When you make your living as a logger, you face a level of on-the-job risk higher than that faced by workers across most other professions. In addition to regularly working in remote locations where medical care is often unavailable, the nature of your job typically requires that you work from heights, with heavy machinery and for long stretches of time.
Just how dangerous is working in the logging industry, and where do you face some of the most substantial risks?
By the numbers: Logging injuries and deaths
According to the U.S. Bureau of Labor Statistics, logging professionals suffered more than 8,300 nonfatal job-related illnesses and injuries severe enough to prevent them from working between 2006 and 2015. Meanwhile, another 655 logging workers lost their lives in work-related accidents during that same period.
While these numbers may not initially seem so alarming, they become increasingly worrisome once you consider the fact that there were only about 51,000 logging professionals employed nationally in 2015. In other words, while the number of injured and killed workers may seem small, the numbers actually account for a significant percentage of all logging professionals, meaning your profession has an uncharacteristically high injury and illness rate when compared to most others.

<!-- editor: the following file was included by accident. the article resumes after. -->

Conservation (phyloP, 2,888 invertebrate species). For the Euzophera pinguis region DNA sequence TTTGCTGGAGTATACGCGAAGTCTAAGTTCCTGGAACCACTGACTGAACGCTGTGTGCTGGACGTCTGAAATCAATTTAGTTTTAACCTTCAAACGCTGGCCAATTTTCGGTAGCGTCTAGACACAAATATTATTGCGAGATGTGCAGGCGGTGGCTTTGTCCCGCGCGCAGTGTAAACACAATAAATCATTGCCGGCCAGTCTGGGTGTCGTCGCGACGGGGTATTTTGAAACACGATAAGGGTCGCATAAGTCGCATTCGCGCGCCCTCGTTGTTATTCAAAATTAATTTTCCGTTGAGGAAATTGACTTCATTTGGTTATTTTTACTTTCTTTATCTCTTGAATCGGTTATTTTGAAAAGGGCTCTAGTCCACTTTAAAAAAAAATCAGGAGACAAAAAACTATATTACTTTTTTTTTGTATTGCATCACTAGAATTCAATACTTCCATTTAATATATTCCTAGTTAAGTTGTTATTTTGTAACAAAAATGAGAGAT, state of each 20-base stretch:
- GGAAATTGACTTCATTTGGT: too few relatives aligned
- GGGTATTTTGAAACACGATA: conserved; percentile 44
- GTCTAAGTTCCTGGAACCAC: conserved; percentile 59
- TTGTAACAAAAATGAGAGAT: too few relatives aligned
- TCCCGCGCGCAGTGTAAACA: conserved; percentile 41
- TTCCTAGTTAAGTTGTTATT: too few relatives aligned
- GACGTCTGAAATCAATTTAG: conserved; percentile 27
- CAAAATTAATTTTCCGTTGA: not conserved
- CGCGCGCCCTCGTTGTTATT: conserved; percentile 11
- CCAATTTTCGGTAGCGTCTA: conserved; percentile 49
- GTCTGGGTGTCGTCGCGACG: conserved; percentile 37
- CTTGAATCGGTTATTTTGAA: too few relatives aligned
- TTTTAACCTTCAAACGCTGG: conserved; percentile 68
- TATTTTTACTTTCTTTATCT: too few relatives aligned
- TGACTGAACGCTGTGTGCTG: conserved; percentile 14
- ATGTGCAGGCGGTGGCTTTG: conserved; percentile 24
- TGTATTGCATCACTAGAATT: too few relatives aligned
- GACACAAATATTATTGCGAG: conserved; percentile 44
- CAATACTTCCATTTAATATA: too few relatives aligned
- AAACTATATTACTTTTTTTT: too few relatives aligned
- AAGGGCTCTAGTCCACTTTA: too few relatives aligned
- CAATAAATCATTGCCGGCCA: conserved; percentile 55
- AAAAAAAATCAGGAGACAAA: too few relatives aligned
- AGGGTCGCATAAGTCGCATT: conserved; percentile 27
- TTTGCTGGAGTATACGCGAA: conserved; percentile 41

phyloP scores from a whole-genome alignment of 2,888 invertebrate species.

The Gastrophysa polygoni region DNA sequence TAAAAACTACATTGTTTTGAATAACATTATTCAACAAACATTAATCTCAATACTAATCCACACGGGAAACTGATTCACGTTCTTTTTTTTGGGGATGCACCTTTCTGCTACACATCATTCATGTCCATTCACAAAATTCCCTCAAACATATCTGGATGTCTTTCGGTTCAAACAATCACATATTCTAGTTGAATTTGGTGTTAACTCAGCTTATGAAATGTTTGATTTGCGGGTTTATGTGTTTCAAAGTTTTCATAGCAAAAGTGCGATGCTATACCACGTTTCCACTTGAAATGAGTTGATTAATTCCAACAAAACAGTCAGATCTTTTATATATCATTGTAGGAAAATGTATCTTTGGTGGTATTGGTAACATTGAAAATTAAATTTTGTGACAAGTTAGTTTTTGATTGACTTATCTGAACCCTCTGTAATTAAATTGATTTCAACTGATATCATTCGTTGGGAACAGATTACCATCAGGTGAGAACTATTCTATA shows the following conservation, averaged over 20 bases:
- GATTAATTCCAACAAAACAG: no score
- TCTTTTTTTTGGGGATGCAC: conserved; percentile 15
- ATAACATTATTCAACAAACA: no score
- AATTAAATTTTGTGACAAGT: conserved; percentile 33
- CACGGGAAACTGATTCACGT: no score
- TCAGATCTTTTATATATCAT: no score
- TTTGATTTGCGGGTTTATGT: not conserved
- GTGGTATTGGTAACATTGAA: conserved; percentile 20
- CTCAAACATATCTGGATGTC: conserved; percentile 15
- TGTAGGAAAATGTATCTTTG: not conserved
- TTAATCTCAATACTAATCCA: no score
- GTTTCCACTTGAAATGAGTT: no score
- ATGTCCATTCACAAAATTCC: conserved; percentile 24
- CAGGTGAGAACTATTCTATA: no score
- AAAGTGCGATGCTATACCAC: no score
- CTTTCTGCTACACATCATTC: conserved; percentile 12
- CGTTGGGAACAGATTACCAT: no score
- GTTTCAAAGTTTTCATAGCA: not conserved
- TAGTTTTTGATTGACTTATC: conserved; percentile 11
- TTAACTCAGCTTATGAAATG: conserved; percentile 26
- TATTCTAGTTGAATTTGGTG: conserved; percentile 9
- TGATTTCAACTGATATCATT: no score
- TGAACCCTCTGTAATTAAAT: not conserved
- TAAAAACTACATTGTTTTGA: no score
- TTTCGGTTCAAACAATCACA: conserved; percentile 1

Common causes of logging injuries
Certain types of accidents hurt and kill logging professionals more than others. For example, nearly three-quarters of all logging fatalities reported in 2015 involved workers struck by falling trees. In about 17 percent of fatal logging accidents reported in 2015, more than one tree or log contributed to worker deaths, while special machinery used to cut or process wood in the logging industry played a role in another 17 percent of worker fatalities.
Your employer has a duty to protect you on the clock to the fullest extent possible. Even the most careful workers and employers, however, cannot prevent all logging-related accidents and injuries.